Catching memories

Childhood interest helps son remember late father


Annika Pepper

Evan Coe looks at his late father’s collection of Pokemon cards. Evan’s father, Allen Coe, was a previous Starr’s Mill student. Allen found father-son bonding time with his son through Pokémon GO, which Evan now uses to remember his dad.

Evan Coe, only in fourth grade, is already faced with one of the most heartbreaking challenges — how to remember a loving father. 

For Evan, remembering his father Allen, a 2006 graduate from Starr’s Mill, is a matter of like father, like son. Hundreds of Pokemon cards, toys, and characters leave behind favored memories and ease the ache that accompanies the death of his father. 

McKenzie Tucker / PRIDE Yearbook
Late Starr’s Mill student Allen Coe pictured in the 2006 yearbook. After high school, Allen became a police officer, emergency medical technician, and was also about to become a certified paramedic before he passed away last May.

“Allen had a very good sense of humor. He was very, very kind-hearted. If there was a stray person, or a stray dog, or a stray squirrel, or a stray possum, or a stray bird–how many birds did that boy ever pick up?” Allen’s mother, Charlene Coe said. “He carried that passion, and he passed a lot of that on to Evan.” 

Last spring, the late Allen had surgery to remove his gallbladder. After several days of hospitalization, he was sent home. On May 18, he passed away in his sleep due to pneumonia. He left behind a son, Evan.

Allen used a hobby originating from his childhood to spend time with Evan. With every opportunity they had, Allen and his son would go wander around Fayetteville while playing Pokémon GO, talking, and bonding. 

”Once Evan got interested, that really sparked Allen again,” Charlene said. “It renewed his love for it. So they both kind of connected each other back to it. He had introduced Evan. Evan took off with it.”

Evan, an energetic, cheerful, personal Pokémon encyclopedia, has autism spectrum disorder and attention deficit disorder. His passion and personality get to roam free in this social gaming platform where players benefit from connecting and working together, and where Allen connected with his son.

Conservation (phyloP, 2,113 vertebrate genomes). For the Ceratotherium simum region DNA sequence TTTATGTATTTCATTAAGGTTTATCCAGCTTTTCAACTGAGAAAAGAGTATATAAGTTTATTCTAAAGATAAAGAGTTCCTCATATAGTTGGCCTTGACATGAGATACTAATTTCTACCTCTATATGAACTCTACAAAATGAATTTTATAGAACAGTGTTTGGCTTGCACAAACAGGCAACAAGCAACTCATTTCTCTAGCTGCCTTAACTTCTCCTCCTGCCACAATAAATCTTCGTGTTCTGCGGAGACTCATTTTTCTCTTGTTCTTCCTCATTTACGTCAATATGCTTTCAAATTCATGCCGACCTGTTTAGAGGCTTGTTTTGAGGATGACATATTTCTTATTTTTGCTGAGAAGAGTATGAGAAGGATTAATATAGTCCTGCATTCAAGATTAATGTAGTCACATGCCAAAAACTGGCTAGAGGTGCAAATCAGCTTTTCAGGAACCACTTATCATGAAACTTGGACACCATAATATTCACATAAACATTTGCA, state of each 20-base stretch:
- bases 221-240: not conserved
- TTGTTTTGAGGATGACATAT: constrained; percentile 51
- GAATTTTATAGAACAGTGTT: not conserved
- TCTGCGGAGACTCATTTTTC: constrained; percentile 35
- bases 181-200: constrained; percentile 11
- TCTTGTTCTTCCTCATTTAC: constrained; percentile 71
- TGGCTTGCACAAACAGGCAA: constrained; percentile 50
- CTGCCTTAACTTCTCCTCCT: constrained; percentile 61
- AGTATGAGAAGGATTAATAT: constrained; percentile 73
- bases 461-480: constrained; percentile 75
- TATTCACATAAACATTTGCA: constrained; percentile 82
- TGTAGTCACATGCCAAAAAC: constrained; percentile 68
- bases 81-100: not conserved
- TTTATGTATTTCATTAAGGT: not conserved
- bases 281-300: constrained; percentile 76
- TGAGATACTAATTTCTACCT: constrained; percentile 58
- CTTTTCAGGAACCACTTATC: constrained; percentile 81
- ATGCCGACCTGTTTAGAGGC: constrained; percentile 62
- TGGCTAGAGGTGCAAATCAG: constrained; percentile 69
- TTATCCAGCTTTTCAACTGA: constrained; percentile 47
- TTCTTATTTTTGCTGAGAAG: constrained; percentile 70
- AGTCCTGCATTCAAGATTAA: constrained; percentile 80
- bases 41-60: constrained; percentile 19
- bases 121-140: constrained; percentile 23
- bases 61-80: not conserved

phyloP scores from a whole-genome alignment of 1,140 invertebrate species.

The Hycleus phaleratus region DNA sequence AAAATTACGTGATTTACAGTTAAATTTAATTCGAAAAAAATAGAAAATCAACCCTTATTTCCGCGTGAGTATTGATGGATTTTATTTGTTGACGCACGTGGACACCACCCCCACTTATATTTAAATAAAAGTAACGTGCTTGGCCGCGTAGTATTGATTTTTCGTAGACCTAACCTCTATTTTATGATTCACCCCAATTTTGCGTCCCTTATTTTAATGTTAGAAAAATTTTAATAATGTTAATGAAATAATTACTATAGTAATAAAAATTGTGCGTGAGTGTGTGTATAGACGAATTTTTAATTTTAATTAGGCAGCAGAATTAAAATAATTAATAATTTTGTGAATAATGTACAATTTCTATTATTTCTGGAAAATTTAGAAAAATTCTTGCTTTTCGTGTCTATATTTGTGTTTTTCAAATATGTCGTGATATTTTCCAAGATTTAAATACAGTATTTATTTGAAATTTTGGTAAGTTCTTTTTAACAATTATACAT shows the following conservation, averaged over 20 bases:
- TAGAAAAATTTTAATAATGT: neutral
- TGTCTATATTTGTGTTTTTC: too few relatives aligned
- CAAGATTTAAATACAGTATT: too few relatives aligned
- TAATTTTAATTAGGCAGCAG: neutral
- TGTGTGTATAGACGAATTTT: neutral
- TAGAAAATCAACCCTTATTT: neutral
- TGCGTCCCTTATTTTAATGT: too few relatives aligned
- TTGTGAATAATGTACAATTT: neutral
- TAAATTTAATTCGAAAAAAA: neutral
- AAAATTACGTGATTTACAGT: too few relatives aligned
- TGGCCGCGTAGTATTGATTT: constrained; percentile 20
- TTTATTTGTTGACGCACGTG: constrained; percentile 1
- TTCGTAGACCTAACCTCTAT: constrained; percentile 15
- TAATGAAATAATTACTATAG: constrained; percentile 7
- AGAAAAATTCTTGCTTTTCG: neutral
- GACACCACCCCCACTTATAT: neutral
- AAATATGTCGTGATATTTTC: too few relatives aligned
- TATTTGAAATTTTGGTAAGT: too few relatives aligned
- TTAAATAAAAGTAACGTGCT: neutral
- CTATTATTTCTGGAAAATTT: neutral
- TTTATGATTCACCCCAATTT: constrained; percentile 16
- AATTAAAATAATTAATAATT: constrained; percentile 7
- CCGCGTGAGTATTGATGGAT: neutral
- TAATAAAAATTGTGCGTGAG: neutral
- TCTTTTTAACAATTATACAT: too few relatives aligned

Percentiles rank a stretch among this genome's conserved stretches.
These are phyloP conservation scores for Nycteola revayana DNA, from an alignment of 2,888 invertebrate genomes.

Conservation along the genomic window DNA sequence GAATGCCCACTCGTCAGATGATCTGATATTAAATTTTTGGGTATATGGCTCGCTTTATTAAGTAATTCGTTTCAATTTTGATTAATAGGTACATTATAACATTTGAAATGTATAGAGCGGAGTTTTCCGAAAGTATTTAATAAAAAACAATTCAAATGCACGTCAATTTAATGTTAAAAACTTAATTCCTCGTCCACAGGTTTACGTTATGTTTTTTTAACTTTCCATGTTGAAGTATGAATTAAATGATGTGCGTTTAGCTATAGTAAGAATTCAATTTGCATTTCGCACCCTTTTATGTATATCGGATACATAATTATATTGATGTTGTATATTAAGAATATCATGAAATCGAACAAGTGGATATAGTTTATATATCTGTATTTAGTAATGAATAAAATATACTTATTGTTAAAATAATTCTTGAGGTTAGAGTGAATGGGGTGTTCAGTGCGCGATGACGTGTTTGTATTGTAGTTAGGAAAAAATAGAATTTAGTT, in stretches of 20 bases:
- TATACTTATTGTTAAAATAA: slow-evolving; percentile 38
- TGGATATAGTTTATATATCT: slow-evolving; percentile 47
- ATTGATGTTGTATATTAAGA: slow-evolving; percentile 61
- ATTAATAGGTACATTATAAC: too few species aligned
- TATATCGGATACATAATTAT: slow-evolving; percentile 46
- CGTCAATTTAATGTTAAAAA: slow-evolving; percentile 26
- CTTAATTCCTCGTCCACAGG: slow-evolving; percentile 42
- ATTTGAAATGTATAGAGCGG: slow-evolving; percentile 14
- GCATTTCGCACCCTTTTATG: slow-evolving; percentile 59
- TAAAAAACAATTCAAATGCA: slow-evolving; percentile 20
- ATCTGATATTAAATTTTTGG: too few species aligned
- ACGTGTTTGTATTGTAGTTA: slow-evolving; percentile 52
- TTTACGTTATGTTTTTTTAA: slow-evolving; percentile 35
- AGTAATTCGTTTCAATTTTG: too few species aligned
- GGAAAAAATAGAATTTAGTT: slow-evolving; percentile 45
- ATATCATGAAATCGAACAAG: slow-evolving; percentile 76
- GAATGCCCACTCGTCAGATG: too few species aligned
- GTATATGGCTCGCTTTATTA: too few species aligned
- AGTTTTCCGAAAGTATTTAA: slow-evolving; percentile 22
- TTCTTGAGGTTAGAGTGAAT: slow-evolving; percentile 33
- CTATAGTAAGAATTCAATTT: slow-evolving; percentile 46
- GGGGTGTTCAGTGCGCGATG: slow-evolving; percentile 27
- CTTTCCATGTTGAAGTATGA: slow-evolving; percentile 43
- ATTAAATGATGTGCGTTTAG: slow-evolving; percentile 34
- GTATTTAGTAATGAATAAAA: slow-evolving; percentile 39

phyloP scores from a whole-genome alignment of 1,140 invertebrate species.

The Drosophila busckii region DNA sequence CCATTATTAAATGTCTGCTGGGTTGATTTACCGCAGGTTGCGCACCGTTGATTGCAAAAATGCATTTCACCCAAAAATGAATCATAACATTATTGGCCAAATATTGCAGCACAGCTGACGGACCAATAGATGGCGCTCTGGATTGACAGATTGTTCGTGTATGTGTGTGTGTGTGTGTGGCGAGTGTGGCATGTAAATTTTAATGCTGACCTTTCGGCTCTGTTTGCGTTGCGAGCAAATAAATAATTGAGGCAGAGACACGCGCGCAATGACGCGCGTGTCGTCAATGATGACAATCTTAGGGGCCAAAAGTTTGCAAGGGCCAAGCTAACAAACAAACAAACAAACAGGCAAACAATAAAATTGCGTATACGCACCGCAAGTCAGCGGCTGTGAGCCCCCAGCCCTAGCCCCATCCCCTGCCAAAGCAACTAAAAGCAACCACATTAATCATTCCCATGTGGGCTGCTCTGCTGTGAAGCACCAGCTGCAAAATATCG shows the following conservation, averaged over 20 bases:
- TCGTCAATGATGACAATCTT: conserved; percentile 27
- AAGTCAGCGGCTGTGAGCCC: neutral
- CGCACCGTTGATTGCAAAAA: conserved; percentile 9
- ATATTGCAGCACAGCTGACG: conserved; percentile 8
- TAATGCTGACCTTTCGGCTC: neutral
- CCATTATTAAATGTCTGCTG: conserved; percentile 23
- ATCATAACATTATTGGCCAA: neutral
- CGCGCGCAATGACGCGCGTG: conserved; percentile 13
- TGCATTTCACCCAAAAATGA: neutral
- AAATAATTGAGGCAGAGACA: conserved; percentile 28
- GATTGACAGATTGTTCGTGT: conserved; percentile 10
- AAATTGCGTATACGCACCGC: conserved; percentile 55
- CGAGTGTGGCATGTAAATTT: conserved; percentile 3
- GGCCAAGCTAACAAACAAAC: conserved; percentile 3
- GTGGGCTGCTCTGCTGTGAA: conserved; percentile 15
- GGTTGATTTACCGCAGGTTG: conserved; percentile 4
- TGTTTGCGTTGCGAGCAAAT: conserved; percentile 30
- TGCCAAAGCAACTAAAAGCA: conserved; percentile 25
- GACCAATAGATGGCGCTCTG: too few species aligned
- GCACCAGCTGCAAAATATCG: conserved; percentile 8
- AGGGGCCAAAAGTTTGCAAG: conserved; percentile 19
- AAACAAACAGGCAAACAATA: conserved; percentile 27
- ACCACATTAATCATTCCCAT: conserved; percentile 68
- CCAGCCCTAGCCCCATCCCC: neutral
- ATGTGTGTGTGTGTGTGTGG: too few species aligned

Pokémon being what makes Evan feel better about his father, his grandmother knows the importance of a PokémonGO partner for her grandson. Charlene notified local Fayetteville Pokémon GO community member Lyssa Beck of Allen’s death. From there, a message went out to the entire group asking if anyone would be willing to step in as Evan’s new PoGO friend and take him under their wing. 

Annika Pepper
Evan showcases his enthusiasm for Pokémon through a bin of toys, hundreds of cards, and other collectibles.

“Her reaching out to me was a surprise and a bit heartbreaking,” Lyssa Beck said. “I think that’s why Allen’s mom reached out to me, specifically, about trying to see if anyone would be willing to go raiding with Evan.” 

The Fayetteville Pokémon GO community has been around since the release of the game in 2016 and is home to 805 local members. 

“Initially the group was just for chatting about the game, catches, how the mechanics of the game worked and where to catch good stuff,” member and group administrator Alyssa Leonard said. “Once raids were introduced into the game, collaboration became a necessary part of the game… and the group really took off after that. It became incredibly active, with more people meeting in person because, to raid effectively, you had to.” 

The group is extremely interactive. Within the past four weeks there have been over a thousand remarks, reactions, and reports. The time that has been invested into the group has made several closely knit friendships. 

Annika Pepper
Evan scrolls through his father’s Pokédex in the Pokémon GO social gaming app. Allen, Evan’s father, reconnected to his childhood hobby while raising his son. “Evan was his pride and joy,” Charlene Coe said.

“One of my favorite things about the group is the community aspects. I remember the first Pokémon GO Fest. Our members meet up, played the game, had giveaways, and dressed up while we live stream GO Fest with lures up (in game item that increase Pokémon appearance rates),” member and group administrator Chase Leonard said. 

Extensive and supportive social networks were nothing new to Allen. Beginning in high school, Allen was not only a part of the PALS Club, but was one of the people responsible for starting it. 

“Allen has a special place in my heart as he did in so many others,” teacher Cindy Hartpence said. “He was one of the founding members and officers of Starr’s Mill High School’s PALS Club in 2006. This club is about fostering friendships among students with and without disabilities and being kind to others… He learned sign language so he could communicate with some friends that were deaf. This was Allen — a friend you never forget.” 

So far almost twenty people from the group have already responded to take Evan out to raid and search for Pokémon, but have yet to meet for the first time. Because of this local community group, Evan Coe will be able to make new friends and new memories while cherishing the old. 

In this instance, the Pokémon catchphrase applies to both its characters and Evan’s memories: “Gotta catch ‘em all!”